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U.S. President Donald Trump gives a statement on Jerusalem as Mike Pence listens in Washington on Dec. 6, 2017.JONATHAN ERNST/The Globe and Mail

U.S. President Donald Trump's decision to reverse decades of American foreign policy by recognizing Jerusalem as the capital of Israel drew an immediate backlash from both the Arab world and most of his country's allies.

Defying the United Nations, the move drew accusations that Washington was firmly taking the side of Israel in its dispute with the Palestinians and making any prospect of a U.S.-brokered settlement to the long-running conflict more remote. But for Mr. Trump, the decision marked a domestic political victory. It fulfilled a campaign pledge meant to please the Republican base in a year when the mercurial President has struggled to deliver tangible gains to his supporters. And it allowed him to present himself as a bold leader willing to keep a promise previous presidents have made and then backed away from.

"Today, we finally acknowledge the obvious: that Jerusalem is Israel's capital. This is nothing more, or less, than a recognition of reality," Mr. Trump said in the diplomatic reception room of the White House on Wednesday afternoon. "It is also the right thing to do. It's something that has to be done."

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Mr. Trump also said he would start the process of moving the U.S. embassy to Jerusalem from Tel Aviv. He did not announce a timeline, but administration sources have said it would take at least three or four years. And on Wednesday, he included a lengthy caveat with his announcement, saying that it was not meant to predetermine the boundaries of a future Palestinian state.

The United Nations maintains that Jerusalem's status must be sorted out as part of talks between Israel and the Palestinians, who want East Jerusalem as capital of a Palestinian state. Israel seized East Jerusalem, along with the rest of the West Bank, in the 1967 Six-Day War.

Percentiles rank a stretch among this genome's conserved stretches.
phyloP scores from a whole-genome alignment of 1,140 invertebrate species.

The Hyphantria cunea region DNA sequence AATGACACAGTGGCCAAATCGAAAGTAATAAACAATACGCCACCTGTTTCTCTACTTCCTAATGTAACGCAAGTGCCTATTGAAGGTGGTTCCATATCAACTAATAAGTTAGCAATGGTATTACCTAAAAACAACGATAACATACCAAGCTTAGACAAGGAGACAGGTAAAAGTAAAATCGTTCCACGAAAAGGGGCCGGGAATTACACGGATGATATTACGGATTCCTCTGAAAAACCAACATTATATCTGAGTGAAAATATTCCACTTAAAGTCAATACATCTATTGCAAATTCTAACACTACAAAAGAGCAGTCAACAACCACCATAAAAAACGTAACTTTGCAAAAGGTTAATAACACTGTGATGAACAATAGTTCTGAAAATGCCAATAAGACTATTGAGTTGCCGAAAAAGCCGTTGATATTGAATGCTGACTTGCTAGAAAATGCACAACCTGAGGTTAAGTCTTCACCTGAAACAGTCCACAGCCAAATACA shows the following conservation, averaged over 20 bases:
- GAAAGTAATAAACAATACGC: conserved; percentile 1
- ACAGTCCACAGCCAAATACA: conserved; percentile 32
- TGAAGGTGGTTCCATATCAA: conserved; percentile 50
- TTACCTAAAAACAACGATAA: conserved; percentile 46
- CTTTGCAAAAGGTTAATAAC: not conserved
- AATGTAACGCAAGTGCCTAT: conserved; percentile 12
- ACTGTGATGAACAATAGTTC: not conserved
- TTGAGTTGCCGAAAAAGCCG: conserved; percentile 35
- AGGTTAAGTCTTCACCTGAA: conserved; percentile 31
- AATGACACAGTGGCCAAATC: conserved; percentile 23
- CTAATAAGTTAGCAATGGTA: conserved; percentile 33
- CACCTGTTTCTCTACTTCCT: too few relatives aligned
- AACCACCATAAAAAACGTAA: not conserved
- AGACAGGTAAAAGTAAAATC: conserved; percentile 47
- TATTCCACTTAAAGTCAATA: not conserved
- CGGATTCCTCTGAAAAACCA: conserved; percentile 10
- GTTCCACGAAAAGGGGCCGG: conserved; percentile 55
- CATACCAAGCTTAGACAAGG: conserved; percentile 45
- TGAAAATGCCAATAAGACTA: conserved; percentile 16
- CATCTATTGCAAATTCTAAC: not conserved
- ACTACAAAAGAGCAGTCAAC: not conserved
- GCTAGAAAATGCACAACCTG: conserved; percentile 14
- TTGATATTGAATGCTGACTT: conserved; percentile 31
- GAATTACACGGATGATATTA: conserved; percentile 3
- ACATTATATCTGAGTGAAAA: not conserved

Palestinian leader Mahmoud Abbas, who described Jerusalem as Palestine's "eternal capital," warned on Wednesday that Mr. Trump's move would fuel religiously motivated attacks. "These procedures do also help the extremist organizations to wage a religious war that would harm the whole region, which is going through critical moments within an international crisis, and would lead us into wars that will never end," he said in a televised speech.

Israeli Prime Minister Benjamin Netanyahu, for his part, hailed the decision as "courageous and just," and that "the Jewish people and the Jewish state will be forever grateful."

U.S. allies lined up to condemn the move. French President Emmanuel Macron described it as a "unilateral" decision by Mr. Trump. German Chancellor Angela Merkel said in a statement the "status of Jerusalem is to be resolved in the framework of a two-state solution." The UN Security Council began working to schedule a Friday meeting.

Canadian officials made clear Ottawa would keep its embassy in Tel Aviv and stick with the international consensus on the status of Jerusalem.

"Canada is a steadfast ally and friend of Israel and friend to the Palestinian people. Canada's long-standing position is that the status of Jerusalem can be resolved only as part of a general settlement of the Palestinian-Israeli dispute," Foreign Minister Chrystia Freeland said in a statement.